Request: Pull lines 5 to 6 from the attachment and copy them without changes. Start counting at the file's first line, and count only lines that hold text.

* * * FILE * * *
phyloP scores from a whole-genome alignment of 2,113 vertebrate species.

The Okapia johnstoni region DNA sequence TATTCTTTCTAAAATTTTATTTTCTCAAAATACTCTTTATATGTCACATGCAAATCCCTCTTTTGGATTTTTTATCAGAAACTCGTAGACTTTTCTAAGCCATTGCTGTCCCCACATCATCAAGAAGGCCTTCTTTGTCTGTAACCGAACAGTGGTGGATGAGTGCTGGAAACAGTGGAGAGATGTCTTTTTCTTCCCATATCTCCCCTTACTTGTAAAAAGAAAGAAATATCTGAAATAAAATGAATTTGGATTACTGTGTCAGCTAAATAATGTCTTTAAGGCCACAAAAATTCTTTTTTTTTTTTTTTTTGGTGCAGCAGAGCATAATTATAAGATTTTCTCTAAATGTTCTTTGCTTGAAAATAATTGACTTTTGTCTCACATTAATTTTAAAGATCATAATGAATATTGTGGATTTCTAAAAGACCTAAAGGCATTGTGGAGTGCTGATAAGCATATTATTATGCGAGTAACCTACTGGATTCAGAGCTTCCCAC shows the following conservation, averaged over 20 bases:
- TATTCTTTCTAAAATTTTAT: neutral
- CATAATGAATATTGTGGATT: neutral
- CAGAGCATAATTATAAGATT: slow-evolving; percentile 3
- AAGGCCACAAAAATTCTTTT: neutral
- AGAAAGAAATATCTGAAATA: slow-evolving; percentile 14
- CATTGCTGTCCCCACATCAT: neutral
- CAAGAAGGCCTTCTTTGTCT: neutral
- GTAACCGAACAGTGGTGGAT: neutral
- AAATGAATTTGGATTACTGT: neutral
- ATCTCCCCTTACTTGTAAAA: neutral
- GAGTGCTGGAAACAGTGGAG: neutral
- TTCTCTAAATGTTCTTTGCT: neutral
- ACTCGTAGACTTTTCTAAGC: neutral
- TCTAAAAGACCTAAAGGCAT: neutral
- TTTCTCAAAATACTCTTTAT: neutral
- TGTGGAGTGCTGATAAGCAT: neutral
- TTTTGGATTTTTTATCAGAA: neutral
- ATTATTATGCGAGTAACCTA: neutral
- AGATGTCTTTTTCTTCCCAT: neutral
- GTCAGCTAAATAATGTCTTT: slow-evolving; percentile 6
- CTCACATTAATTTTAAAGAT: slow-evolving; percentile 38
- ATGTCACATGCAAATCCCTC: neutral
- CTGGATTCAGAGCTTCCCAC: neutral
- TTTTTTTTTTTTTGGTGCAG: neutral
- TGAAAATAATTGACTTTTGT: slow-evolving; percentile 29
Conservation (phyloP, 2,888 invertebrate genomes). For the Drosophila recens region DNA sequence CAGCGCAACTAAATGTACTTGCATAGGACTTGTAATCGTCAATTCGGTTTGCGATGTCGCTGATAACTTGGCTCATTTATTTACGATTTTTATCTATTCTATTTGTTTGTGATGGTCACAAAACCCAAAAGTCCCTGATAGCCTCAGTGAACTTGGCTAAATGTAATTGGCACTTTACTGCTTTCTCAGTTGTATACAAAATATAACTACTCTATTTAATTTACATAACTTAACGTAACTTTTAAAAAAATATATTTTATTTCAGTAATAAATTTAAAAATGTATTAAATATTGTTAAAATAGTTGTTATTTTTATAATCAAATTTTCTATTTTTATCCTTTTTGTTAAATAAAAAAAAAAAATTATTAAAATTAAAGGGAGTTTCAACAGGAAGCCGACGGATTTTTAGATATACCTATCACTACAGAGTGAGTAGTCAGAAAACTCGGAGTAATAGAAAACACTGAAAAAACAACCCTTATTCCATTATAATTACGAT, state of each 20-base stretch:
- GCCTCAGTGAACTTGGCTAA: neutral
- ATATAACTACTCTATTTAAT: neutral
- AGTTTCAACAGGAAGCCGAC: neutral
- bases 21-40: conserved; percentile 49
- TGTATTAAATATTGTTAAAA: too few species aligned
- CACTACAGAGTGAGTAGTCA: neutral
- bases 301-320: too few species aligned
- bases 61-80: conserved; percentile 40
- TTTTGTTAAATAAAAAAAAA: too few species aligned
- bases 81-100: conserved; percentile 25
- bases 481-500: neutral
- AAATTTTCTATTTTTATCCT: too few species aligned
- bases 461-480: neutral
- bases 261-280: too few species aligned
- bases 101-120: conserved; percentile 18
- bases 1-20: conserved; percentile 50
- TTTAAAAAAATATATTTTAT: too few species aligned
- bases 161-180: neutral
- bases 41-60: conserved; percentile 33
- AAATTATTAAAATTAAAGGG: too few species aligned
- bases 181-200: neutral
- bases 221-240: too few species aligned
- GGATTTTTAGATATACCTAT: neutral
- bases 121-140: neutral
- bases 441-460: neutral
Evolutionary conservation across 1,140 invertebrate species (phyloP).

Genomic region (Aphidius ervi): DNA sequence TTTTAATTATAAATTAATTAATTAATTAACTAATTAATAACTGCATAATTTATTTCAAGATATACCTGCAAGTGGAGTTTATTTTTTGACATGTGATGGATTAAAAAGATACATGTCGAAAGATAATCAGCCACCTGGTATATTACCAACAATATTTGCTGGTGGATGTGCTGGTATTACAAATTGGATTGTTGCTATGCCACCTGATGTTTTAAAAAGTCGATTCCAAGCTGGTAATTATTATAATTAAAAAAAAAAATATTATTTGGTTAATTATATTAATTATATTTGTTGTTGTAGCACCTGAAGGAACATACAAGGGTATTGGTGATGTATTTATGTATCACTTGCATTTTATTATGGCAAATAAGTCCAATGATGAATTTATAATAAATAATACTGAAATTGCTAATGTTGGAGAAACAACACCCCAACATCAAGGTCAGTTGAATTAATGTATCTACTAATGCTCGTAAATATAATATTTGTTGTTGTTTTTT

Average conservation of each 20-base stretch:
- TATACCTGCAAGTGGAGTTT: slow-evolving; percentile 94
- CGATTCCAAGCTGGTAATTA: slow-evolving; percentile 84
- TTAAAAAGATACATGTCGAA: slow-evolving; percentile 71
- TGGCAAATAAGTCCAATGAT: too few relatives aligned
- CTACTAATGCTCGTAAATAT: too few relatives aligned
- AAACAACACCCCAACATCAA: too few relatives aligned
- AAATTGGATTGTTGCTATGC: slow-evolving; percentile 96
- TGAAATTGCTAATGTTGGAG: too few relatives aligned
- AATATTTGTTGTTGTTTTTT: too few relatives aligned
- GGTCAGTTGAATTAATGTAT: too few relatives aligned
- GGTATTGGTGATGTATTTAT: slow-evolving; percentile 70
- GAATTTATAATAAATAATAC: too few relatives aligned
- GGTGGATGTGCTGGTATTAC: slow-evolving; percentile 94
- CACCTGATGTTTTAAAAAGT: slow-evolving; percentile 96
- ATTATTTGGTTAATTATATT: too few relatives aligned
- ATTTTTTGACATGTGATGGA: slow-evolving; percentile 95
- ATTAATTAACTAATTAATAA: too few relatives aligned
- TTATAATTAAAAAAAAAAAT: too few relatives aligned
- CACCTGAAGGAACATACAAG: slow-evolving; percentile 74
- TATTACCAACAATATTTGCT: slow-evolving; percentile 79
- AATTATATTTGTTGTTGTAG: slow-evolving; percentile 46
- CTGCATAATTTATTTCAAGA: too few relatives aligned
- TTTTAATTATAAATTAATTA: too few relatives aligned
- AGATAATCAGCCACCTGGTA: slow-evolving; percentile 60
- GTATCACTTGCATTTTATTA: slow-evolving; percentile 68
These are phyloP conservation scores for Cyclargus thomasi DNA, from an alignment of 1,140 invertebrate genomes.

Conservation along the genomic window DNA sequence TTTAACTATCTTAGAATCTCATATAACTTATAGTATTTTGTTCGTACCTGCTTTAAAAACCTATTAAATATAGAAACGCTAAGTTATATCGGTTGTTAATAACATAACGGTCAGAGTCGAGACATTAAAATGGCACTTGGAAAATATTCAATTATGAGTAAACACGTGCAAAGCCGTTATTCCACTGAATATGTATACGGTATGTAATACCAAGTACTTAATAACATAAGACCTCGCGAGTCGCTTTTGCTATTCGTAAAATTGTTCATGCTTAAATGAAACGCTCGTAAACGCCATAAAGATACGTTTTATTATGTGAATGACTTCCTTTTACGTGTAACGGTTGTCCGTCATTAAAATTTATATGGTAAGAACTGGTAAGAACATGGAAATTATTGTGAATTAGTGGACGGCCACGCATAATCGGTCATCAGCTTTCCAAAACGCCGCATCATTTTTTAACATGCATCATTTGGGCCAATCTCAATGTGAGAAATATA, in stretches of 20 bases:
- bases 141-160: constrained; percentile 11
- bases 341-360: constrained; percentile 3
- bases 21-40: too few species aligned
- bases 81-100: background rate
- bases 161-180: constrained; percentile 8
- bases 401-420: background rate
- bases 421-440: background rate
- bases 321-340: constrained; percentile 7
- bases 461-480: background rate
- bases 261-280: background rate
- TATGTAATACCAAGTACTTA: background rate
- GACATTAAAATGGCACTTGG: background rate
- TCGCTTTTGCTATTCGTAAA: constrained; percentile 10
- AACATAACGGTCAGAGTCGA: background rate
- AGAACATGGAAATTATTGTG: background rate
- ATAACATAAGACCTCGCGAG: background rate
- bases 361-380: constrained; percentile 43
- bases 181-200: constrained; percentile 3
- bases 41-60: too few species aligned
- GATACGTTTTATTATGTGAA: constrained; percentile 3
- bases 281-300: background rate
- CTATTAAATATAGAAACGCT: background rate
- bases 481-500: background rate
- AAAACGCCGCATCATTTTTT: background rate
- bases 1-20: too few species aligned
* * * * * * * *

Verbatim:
- CAGAGCATAATTATAAGATT: slow-evolving; percentile 3
- AAGGCCACAAAAATTCTTTT: neutral